Legislature funding should start Airway Heights density reduction
The city of Airway Heights received some welcome news earlier this month regarding property that encroaches on Fairchild Air Force Base.
The state Legislature approved $2.7 million in funding to purchase land in Accident Potential Zone II, which lies in the approach to Fairchild’s runway. Airway Heights has made previous attempts at reducing the density in the area, but the Legislature’s funding provides a big step to making the plan a reality.
“We were very optimistic that it would be supported,” City Manager Albert Tripp said.
Pushing for the funding along with Airway Heights were representatives from Spokane County, Greater Spokane Incorporated and other partners. Tripp and Mayor Patrick Rushing, along with the other funding partners, spent time in Olympia last year speaking with legislators leading up to the budget approval, emphasizing the need for funding.
“I think that message was heard,” Tripp said.
Solar World, which represents nearly one-third of the entire population density in APZ II, recently declared bankruptcy, allowing the county to present an option on the property.
“It’s a pretty substantial impact in terms of how we look at providing alternative housing to those living in the APZ area,” Tripp said.
Tripp said the alternative housing option process was still a voluntary one, although surveys throughout the information-gathering stages showed that a very strong majority of the mobile home park’s residents would take up a competitive alternative. A series of meetings and workshops for residents in the area took place last year to gauge the level of interest residents might have in moving out of the area. Survey respondents indicated many liked the low cost of living and ability to have space for pets at their current residence.
Most homes in the area are in the mobile home park, but there are a number of stick-built homes as well. Habitat for Humanity, Catholic Charities of Spokane and other non-profit groups have been heavily involved throughout the process, and have already helped some families find other housing in the Spokane region.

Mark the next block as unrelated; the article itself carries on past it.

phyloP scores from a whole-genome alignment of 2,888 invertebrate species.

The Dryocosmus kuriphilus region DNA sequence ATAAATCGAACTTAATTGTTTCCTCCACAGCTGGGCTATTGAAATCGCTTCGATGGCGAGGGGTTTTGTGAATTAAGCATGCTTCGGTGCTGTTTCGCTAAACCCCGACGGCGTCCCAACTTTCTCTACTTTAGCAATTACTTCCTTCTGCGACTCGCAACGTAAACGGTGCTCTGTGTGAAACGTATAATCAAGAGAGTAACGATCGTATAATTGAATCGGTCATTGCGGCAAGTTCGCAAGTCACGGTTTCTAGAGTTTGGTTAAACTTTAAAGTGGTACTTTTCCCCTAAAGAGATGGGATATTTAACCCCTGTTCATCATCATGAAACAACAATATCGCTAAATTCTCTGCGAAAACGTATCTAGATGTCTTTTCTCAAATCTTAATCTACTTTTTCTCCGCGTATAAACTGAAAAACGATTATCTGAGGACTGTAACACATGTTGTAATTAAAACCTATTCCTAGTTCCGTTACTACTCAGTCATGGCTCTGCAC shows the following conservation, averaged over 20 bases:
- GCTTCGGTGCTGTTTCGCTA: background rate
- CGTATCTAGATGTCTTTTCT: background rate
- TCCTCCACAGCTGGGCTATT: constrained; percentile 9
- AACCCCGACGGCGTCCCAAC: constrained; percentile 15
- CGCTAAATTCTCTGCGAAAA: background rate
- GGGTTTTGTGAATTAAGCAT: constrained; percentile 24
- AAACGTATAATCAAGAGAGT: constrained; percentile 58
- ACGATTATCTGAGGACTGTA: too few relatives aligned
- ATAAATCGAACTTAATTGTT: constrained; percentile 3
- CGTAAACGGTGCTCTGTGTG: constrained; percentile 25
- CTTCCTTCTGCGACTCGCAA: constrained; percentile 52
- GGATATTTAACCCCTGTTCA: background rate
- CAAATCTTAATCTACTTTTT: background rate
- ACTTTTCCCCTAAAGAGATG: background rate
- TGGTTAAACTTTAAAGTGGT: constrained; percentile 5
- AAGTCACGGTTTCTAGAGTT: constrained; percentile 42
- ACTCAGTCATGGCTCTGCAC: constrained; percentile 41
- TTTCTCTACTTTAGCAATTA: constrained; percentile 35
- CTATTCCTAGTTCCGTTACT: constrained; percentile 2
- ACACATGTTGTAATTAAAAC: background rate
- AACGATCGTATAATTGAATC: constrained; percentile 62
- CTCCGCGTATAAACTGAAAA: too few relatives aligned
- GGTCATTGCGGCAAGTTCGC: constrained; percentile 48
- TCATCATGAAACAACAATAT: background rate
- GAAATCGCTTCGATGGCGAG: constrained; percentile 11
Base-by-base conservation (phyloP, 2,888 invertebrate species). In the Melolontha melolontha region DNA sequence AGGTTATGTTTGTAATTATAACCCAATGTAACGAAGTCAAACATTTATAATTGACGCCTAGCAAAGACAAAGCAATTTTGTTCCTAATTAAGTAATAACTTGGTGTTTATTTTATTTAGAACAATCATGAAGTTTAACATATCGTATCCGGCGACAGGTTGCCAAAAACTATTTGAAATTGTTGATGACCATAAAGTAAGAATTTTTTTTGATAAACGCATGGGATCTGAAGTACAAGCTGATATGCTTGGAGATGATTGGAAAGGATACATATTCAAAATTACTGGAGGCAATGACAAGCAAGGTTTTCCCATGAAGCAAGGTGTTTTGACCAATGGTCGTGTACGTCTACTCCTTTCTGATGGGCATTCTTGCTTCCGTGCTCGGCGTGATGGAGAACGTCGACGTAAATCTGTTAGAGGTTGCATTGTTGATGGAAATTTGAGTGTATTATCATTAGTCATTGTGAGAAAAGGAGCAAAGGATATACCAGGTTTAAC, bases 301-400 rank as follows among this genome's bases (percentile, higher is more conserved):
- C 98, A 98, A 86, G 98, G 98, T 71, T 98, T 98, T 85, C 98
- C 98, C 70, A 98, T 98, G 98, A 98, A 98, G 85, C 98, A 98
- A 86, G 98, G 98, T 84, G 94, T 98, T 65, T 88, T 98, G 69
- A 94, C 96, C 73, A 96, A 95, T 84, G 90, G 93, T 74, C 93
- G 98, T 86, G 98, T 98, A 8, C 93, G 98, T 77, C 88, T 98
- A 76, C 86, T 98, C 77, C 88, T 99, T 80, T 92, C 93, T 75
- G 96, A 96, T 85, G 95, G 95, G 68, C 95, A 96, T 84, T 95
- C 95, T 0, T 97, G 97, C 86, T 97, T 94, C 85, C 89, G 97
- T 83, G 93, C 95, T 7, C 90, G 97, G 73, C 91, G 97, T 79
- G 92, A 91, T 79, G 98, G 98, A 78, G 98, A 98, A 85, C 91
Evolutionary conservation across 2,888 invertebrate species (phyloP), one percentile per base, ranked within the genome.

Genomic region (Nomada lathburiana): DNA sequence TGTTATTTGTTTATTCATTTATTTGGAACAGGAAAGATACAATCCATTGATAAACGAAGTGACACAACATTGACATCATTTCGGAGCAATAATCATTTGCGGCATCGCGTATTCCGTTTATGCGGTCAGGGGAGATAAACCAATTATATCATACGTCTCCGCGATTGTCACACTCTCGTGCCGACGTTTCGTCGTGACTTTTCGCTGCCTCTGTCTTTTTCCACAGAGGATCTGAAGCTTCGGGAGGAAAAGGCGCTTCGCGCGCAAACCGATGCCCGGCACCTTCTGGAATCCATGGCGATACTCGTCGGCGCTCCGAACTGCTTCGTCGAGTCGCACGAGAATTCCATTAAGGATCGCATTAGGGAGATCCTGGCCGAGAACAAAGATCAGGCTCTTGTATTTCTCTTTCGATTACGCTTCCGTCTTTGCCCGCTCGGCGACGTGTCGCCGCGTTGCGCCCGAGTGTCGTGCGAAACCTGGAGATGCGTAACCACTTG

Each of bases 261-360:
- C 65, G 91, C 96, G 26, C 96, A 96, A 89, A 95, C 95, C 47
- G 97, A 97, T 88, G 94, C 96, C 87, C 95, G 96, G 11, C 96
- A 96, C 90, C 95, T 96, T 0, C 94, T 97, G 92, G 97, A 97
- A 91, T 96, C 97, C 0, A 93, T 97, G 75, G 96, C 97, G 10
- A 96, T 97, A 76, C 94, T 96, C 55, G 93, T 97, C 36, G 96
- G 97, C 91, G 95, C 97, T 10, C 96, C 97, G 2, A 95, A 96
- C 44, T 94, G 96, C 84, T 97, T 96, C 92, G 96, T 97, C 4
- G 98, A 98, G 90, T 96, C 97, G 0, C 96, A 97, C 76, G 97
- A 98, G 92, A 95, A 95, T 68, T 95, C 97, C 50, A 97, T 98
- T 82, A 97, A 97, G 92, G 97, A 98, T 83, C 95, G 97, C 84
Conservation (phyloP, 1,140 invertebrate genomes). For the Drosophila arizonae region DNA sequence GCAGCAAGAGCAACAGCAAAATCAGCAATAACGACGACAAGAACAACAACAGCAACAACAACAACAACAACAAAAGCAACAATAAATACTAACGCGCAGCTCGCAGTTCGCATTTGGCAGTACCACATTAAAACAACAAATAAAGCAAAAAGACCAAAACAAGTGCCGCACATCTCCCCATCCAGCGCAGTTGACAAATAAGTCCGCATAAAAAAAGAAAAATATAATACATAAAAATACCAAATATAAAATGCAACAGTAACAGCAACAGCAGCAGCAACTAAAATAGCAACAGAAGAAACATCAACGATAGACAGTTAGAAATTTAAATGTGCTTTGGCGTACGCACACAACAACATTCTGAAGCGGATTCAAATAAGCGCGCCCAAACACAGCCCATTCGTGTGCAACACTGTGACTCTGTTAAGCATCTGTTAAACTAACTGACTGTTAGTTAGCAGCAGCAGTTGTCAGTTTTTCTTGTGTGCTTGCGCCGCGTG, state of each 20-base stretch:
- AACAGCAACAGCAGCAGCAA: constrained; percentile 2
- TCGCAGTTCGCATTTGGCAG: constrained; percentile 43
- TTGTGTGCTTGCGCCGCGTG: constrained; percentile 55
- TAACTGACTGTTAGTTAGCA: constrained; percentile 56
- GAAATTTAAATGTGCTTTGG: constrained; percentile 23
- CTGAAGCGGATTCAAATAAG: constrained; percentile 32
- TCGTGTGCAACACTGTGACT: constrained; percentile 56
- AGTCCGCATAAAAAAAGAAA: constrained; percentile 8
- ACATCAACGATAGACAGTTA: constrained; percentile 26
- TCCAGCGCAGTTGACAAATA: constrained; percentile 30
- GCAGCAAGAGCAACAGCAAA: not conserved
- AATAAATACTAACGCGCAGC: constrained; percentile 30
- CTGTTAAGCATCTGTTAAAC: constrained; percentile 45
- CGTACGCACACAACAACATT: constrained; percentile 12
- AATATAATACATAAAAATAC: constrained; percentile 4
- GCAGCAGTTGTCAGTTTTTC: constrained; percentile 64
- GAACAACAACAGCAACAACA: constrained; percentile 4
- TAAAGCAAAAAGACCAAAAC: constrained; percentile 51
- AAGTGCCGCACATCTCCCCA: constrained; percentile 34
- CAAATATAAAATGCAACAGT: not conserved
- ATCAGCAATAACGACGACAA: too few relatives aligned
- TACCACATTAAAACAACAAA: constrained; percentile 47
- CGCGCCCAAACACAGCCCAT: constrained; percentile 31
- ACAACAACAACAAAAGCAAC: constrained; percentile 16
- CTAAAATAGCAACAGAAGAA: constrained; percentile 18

While funding to purchase the property went through, attempts to procure some money to build alternative housing didn’t happen. There was a funding request submitted to the Housing Trust Fund for $5 million to build alternative housing in a different location.
“That wasn’t as successful as we hoped,” Tripp said. “Unfortunately, that application did not make the list and subsequently did not qualify for funding.”
The city, however, is undeterred and will submit a new application to the Housing Trust Fund in the next legislative session.
“We hope to have more of a local match,” Tripp said.
They’re hoping the new application will be better suited to stand out among the competition and rise into the ranks of those that are approved for funding. In the meantime, grants and other funding avenues are all on the table to try and build a foundation for constructing alternative housing.
Spokane County will be the recipient of the $2.7 million, and will be the property owner once the transaction is completed. The county would work with residents wanting alternative housing to find a transitional site. No date has been set for the county’s purchase of the property.
As discussed at the last City Council meeting, the land will remain subject to Airway Heights’ zoning requirements and building codes. It’s been suggested that the land would best work for an industrial company or aerospace manufacturer, given its proximity to both Fairchild and Spokane International Airport.
James Eik can be reached at firstname.lastname@example.org.